The next step would be adding uvs now that I have my base mesh. I like to do this before I bring everything in zbrush because then its a little less back and forth between programs, but you can choose to do this after high rez detailing if you like.
I also favor doing it at this stage because I have kept everything symmetrical so its much easier to unwrap one side of the model and mirror it over to save unwrap time.. Every second counts, plus its nice to have symmetry with your uvs for texturing! I then took my uvs and condensed them a bit more to fit on less tiles. I separated my uvs in my layout so I could easily recognize what was the body, the clothes, eyes, and glasses. These eye uvs I never ended up using because I created a completely procedural eye which I will talk about more in texturing.
Step 4: Hi-Rez Detailing with Zbrush and Mari
Now that the topology and uvs are complete, It's time to bring all the clean geometry into zbrush and project back my high rez sculpt details and add more. So I usually go about doing this by first creating polygroups on geometry that I added that's different than the corresponding sculpt. For this model I added deeper nostrils, deeper ear canals, mouth/throat/tongue, and rounder eye interiors. I do this so I can easily mask them out to keep the high rez detail from projecting onto them and making a mess. I did this easily by creating polygroups with "auto groups with uv" and then combining the main head polygroups together. Like so:
After doing this I then proceeded to project the high rez sculpt one subdivision at a time, I find doing it this way I get more accurate results.
After I have all my inital details back its time to add more! Except for this specific model I chose to skip secondary details all together. I chose to do this because after studying multiple stylized models I saw that what really sold the look and feeling was the fact that there was no wrinkling and just very smooth skin with super fine pore details. So I did make a few proportion fixes and clothing wrinkles at this stage but I actually took my model straight into Mari to start the tertiary details right away.
I decided to go with texture XYZs wonderful micro surface scans for fine displacement. Here's the link to the exact one I chose: Female Face 01
When you purchase one of these scans you get three HUGE photoshop files; displace, tertiary, micro. I brought these in photoshop to layer them into seperate RGB channels so I knew they would all line up properly when I started projecting in Mari.
I also liked doing it this way so I could only have one map, but use the blue channel and map that into the bump of my material for the micro details I don't need to displace and then map the red and green channels into the displacement to get the micro displacements. This is much easier to handle than 3 separate texture maps.
After doing this I also then split it up into 5 sections so that Mari could handle the map sizes; leftForehead, rightForehead, leftMouth, rightMouth, and nose. I also created a tileable texture out of a section on the cheek so I could use this to easily tile over my model to fill in any empty areas.
So now I am ready to bring my model and images into Mari and start projecting. I first used the tileable I created to tri planar project over the whole model, this helps to create a base to start from. I then started to project each corresponding map to its designated area and creating a new layer per section. I try to work as non destructively as I can so it's easier to fix problems later on. I then used other bits of the maps to project and cleanup the obvious tiling areas that I knew would be a problem and any transition problems. You can see my process in this timelapse video:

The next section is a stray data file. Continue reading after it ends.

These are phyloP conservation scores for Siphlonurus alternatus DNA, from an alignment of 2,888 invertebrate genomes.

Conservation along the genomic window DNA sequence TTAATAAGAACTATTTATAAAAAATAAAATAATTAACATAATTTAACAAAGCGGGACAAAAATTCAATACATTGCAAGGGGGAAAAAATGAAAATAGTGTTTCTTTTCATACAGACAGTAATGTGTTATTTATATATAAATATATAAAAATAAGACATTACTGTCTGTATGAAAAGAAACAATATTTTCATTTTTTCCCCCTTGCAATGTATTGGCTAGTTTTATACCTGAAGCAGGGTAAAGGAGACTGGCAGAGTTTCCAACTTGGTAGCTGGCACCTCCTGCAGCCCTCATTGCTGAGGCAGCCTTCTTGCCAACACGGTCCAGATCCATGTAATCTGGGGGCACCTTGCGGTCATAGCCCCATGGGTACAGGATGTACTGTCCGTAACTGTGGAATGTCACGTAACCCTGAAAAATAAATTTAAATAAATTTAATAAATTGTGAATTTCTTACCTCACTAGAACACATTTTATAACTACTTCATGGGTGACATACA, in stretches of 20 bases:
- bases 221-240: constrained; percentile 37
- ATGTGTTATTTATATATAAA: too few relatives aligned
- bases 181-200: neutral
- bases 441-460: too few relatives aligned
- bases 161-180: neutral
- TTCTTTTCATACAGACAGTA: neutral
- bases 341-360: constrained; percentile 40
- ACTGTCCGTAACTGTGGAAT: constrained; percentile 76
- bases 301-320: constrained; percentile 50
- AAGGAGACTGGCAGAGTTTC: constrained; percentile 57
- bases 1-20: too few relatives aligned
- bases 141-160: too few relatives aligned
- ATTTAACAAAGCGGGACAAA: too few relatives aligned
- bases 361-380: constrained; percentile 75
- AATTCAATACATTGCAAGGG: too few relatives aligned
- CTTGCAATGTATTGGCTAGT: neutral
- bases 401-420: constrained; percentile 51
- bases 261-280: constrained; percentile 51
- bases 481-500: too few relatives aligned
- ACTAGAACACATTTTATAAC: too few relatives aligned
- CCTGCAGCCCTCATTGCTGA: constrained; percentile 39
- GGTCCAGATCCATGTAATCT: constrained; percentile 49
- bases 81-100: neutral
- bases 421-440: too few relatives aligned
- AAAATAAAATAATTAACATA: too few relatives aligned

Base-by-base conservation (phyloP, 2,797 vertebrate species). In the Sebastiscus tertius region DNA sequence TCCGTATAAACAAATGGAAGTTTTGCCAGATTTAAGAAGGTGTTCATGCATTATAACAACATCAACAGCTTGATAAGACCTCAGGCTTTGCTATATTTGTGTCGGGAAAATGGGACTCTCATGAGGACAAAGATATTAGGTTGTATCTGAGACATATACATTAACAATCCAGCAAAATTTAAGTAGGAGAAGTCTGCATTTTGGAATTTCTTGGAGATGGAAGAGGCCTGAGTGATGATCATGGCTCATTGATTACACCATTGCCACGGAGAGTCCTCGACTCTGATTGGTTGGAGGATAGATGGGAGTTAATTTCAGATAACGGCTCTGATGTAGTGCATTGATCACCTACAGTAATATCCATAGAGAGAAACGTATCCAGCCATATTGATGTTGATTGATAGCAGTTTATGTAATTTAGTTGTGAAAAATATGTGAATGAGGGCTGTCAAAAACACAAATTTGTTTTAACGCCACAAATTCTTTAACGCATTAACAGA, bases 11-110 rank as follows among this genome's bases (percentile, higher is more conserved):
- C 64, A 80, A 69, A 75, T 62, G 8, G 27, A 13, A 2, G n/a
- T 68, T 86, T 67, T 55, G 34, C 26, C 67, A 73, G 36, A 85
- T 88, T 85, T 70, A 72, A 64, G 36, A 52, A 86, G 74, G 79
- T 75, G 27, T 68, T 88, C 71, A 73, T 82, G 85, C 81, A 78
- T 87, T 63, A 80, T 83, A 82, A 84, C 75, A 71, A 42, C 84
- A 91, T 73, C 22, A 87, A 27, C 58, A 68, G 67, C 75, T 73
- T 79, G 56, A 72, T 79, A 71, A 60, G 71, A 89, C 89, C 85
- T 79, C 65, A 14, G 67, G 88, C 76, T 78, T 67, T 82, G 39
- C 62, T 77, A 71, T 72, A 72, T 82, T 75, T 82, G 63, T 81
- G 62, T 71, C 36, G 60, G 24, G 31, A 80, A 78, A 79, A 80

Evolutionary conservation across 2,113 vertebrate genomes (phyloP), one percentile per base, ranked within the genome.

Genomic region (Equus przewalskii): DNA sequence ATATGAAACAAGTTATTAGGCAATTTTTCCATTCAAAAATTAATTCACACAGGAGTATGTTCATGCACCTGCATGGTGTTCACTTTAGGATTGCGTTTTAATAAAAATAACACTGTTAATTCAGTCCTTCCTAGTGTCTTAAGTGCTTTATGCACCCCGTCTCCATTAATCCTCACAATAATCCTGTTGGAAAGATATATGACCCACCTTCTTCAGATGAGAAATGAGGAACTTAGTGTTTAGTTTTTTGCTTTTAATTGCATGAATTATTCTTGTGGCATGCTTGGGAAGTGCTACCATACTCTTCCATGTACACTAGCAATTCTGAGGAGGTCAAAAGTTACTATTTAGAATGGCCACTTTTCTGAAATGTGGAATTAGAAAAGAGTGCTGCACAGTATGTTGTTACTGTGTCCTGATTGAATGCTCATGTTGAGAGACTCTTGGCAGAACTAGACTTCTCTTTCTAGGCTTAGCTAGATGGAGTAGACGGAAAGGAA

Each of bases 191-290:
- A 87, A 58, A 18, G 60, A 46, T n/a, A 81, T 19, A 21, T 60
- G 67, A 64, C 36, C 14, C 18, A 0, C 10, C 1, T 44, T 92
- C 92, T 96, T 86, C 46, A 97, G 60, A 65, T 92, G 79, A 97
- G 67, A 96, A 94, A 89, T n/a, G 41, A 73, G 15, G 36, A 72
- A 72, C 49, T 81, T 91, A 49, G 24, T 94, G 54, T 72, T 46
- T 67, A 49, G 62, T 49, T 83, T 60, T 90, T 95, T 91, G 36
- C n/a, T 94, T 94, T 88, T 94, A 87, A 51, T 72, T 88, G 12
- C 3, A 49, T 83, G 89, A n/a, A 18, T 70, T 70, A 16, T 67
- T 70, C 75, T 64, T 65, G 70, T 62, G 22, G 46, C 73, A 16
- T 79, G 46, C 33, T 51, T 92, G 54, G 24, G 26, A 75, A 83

Step 5: Texturing
I started my texturing, seeing as I already had everything in Mari ready to go. Before I started the project I had decided I was going to texture the clothes in substance painter and the face and glasses in Mari. I chose to do this because I am a really big fan of the fabric library in substance painter. Its a nice fast process to find a fabric you like and it translates really well into Arnold after export. When I started texturing the face I decided to utilize the cross polarized images from Texture XYZ instead of creating my own. I knew that would take extra time away from the project that I couldn't spare. Here's the link to the set I purchased: Female Face 03
I decided to choose a girls face that had a little bit of makeup on it already. I did this because I didn't want too much color variation on her face, in hopes to keep her as stylized as possible but I did want SOME, so this is why I chose to project textures instead of painting by hand. It was hard to determine how much realistic skin features to include into this model, before I started to push her into a weird realistic realm that I didn't like.
I also created a tileable texture in photoshop out of the cheek skin for the diffuse, this is again to fill in any holes in the projections.
Here's a time lapse of my process:
After the face projection was done, I then went into painting the makeup. This is by far my favorite part about texturing a female face. I knew from my concept that my color palette needed to be pink so I found some styles to reference and went from that for painting everything. I kept everything on separate paint layers in Mari so it would be easy for me to isolate the IOR values of just the eye shadow, fully mask out the SSS on the eyeliner, and boost the gloss on the lipstick which I did end up having to do.
After the diffuse is completely finished all I had to do was use this map to remap the values and saturation to create all the other maps.
Here's the channels I ended up painting and using for just the face in Mari; diffuse, diffuse weight, displacement, ior, roughness, specular, sub surface color, sub surface weight.
I re-used the subsurface mask and inverted it to use it as a diffuse mask once I got into Maya. I also ended up painting an epidermal and subdermal map, but found I didn't need it once I got into the arnold skin shader. So instead I used the subdermal as my SSS radius instead and it worked out nicely with some tweaks.
Due to a limit on characters I had to split this into two parts. So stay tuned for my part 2 where I'll talk about my process for posing, lookdev, hair groom with xgen, lighting, and compositing/presentation! :)